Fears are growing over the safety of a British journalist and a Brazilian Indigenous expert who have disappeared in one of the remotest corners of the Amazon just days after receiving threats.
Dom Phillips, a longtime contributor to the Guardian in Brazil, was last seen over the weekend in the Javari region of Amazonas state – a vast region of rivers and rainforests near the border with Peru.
The reporter was traveling with Bruno Araújo Pereira, a former government official tasked with protecting Brazil’s uncontacted tribes, who has long received threats from the loggers and miners seeking to invade their lands.
Phillips, who is working on a book about the environment with support from the Alicia Patterson Foundation, is based in the Brazilian city of Salvador and has been reporting on Brazil for more than 15 years for newspapers including the Guardian, the Washington Post, the New York Times and the Financial Times.
On Monday local Indigenous leaders sounded the alarm after the two men vanished during a reporting mission into the network of rivers around the town of Atalaia do Norte, the entry point into the Javari reserve.
In a statement, the Indigenous group Univaja said Phillips and Pereira had set off last week by boat for a region known as the Lago do Jaburu, reaching their destination on Friday evening.
At about 6am on Sunday, after two days reporting, the pair are thought to have started returning by river to Atalaia do Norte. The journey should have taken no more than three hours but a search party was sent out at about 2pm after they failed to arrive.
“We need an urgent search mission. We need the police, we need the army, we need firefighters, we need civil defense forces. We have no time to lose,” said Beto Marubo, a prominent Indigenous leader from the region who knows both of the missing men.
A spokesperson for Guardian News & Media said: “The Guardian is very concerned and is urgently seeking information about Mr Phillips’ whereabouts and condition. We are in contact with the British embassy in Brazil and local and national authorities to try to establish the facts as soon as possible.”
Phillips had joined one of Pereira’s expeditions to the same region in 2018 to report on the lost tribes of the Amazon for the Guardian.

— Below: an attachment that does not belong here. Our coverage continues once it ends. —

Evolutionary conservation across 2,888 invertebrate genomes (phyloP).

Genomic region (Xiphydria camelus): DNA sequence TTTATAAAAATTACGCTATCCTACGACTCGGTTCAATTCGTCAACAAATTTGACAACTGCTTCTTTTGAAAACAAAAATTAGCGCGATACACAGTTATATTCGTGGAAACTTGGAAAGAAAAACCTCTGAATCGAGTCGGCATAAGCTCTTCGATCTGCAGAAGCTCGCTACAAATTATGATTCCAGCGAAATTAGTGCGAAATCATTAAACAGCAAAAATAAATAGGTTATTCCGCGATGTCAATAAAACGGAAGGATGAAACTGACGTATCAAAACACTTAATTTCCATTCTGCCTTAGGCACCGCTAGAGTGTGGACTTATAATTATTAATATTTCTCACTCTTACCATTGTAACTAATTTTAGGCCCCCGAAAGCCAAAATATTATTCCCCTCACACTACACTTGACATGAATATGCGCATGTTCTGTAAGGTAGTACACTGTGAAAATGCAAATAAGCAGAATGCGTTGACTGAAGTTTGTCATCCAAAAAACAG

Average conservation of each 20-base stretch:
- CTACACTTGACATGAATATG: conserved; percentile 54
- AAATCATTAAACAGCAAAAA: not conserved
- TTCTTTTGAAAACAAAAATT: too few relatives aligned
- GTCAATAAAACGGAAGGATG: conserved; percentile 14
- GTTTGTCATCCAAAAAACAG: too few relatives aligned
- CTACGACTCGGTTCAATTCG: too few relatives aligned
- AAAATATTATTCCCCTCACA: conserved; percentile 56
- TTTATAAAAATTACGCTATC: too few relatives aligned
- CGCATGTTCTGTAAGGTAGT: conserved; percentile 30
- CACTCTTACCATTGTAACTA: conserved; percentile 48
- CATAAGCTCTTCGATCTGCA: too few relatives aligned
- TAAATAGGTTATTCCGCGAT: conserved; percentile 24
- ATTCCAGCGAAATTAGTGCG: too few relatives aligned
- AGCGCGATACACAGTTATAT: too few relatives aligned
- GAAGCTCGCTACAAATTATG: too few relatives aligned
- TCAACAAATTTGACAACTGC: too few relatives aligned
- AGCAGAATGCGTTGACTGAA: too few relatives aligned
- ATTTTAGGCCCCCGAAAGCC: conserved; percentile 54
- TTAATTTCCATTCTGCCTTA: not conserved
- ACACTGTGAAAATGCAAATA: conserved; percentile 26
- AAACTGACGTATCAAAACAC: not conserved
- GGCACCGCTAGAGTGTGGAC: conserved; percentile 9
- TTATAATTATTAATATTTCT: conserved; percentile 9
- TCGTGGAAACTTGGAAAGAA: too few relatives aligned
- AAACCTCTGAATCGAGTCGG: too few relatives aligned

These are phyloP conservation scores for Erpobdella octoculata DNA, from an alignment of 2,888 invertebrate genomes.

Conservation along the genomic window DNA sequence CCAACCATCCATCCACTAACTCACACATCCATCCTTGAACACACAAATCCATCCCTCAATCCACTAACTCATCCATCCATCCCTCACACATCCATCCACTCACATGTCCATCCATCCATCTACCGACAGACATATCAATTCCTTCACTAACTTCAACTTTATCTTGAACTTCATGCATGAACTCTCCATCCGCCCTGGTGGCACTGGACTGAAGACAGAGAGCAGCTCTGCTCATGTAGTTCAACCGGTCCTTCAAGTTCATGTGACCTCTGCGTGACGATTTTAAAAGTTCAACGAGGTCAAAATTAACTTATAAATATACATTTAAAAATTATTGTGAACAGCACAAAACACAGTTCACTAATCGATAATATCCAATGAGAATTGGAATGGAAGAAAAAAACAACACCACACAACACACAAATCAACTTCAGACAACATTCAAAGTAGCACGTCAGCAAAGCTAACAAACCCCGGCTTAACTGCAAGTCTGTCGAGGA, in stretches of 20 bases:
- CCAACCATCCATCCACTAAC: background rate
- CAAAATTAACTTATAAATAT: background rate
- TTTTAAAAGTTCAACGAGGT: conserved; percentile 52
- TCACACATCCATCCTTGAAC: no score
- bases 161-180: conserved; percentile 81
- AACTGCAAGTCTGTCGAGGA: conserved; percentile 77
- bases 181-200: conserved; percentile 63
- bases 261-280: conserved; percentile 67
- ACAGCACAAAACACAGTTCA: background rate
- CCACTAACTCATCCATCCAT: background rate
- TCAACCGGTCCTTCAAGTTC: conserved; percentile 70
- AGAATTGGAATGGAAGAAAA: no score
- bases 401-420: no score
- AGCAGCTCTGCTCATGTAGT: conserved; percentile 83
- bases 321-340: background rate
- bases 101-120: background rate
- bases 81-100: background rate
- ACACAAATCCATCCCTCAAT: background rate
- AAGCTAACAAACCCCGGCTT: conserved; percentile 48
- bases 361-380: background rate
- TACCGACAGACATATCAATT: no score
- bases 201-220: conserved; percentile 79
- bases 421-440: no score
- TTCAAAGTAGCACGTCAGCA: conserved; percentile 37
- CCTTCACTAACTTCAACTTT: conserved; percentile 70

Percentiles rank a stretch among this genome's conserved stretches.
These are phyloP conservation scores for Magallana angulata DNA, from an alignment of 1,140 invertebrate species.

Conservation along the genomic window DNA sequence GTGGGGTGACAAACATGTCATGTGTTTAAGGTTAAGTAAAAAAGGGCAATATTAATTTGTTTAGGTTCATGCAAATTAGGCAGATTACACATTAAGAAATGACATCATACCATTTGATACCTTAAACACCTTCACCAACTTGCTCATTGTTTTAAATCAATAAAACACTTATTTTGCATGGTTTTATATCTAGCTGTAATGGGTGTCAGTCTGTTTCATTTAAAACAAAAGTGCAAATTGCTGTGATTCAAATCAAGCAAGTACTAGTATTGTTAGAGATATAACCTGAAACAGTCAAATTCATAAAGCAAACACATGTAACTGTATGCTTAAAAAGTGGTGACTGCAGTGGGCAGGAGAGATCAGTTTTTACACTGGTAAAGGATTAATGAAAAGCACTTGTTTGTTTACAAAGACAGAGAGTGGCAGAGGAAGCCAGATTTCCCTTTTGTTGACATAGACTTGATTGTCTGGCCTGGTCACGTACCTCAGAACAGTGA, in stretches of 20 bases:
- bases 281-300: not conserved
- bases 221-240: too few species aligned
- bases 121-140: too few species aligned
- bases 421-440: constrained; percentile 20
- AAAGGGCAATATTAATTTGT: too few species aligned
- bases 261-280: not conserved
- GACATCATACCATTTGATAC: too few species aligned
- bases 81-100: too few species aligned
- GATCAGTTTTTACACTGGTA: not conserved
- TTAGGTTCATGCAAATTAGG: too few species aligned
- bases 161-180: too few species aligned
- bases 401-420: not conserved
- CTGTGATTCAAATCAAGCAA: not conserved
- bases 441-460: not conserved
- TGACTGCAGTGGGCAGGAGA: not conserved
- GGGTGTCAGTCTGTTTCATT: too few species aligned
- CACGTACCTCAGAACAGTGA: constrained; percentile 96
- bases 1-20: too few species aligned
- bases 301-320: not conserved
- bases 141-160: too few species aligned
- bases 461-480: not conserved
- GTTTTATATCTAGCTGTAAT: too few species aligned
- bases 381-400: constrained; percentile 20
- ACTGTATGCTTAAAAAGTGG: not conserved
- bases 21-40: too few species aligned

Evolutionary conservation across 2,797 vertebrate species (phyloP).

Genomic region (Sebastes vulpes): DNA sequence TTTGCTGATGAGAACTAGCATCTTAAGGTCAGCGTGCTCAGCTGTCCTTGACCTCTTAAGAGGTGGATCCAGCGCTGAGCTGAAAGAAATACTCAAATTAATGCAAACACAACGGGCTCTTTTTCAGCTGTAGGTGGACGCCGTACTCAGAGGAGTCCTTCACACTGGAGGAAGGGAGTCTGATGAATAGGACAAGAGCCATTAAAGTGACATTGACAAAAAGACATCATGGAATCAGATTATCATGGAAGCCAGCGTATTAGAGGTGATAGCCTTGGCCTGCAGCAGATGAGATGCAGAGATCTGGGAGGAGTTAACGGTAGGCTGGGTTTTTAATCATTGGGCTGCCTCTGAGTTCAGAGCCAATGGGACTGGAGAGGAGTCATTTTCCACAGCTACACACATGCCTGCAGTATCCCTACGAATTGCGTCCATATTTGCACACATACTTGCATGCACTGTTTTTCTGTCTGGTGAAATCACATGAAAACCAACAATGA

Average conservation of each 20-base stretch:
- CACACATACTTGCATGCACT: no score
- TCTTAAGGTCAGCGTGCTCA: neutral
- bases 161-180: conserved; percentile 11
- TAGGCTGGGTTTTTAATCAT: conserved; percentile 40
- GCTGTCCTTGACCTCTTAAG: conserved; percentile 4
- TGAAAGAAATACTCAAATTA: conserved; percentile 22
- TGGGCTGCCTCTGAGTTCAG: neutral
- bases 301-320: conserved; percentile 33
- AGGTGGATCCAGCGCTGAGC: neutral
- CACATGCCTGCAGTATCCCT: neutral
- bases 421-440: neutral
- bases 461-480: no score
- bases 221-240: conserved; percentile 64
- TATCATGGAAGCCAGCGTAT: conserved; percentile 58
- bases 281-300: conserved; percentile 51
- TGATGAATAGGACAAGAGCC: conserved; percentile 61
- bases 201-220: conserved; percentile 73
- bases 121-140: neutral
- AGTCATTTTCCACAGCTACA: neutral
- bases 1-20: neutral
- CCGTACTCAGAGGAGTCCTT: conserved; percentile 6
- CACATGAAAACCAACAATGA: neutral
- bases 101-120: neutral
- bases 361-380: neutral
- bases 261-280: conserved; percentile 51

He is known for his love of the Amazon region and has travelled there extensively to report on the crisis facing Brazil’s environment and its Indigenous communities.
“Amazônia sua linda (Amazonia you beauty),” the journalist wrote last week on Instagram alongside a video of a boat meandering down one of the region’s rivers.
Federal police officials in the capital of Amazonas, Manaus, said they were aware of the disappearances and were working on the case. The army was also thought to be mobilizing troops to help in the search while independent search parties were also being organized by indigenous and environmental activists.
Human Rights Watch said it was extremely concerned about the situation and urged authorities to throw every possible resource into the search effort in order to ensure their safety.
Marubo said the Javari region, a vast expanse of jungle which is home to more than 20 Indigenous groups, had grown increasingly tense and perilous in recent years – particularly after the 2019 murder of an indigenous protection official called Maxciel Pereira dos Santos.
“Under the Bolsonaro government the pressure has increased even more because the invaders felt empowered and became more aggressive,” added Marubo who said “systematically organized gangs” of illegal miners and hunters were “plundering” the region’s forests and rivers with impunity.
“They are veritable gangs and they are very violent,” the Indigenous leader said.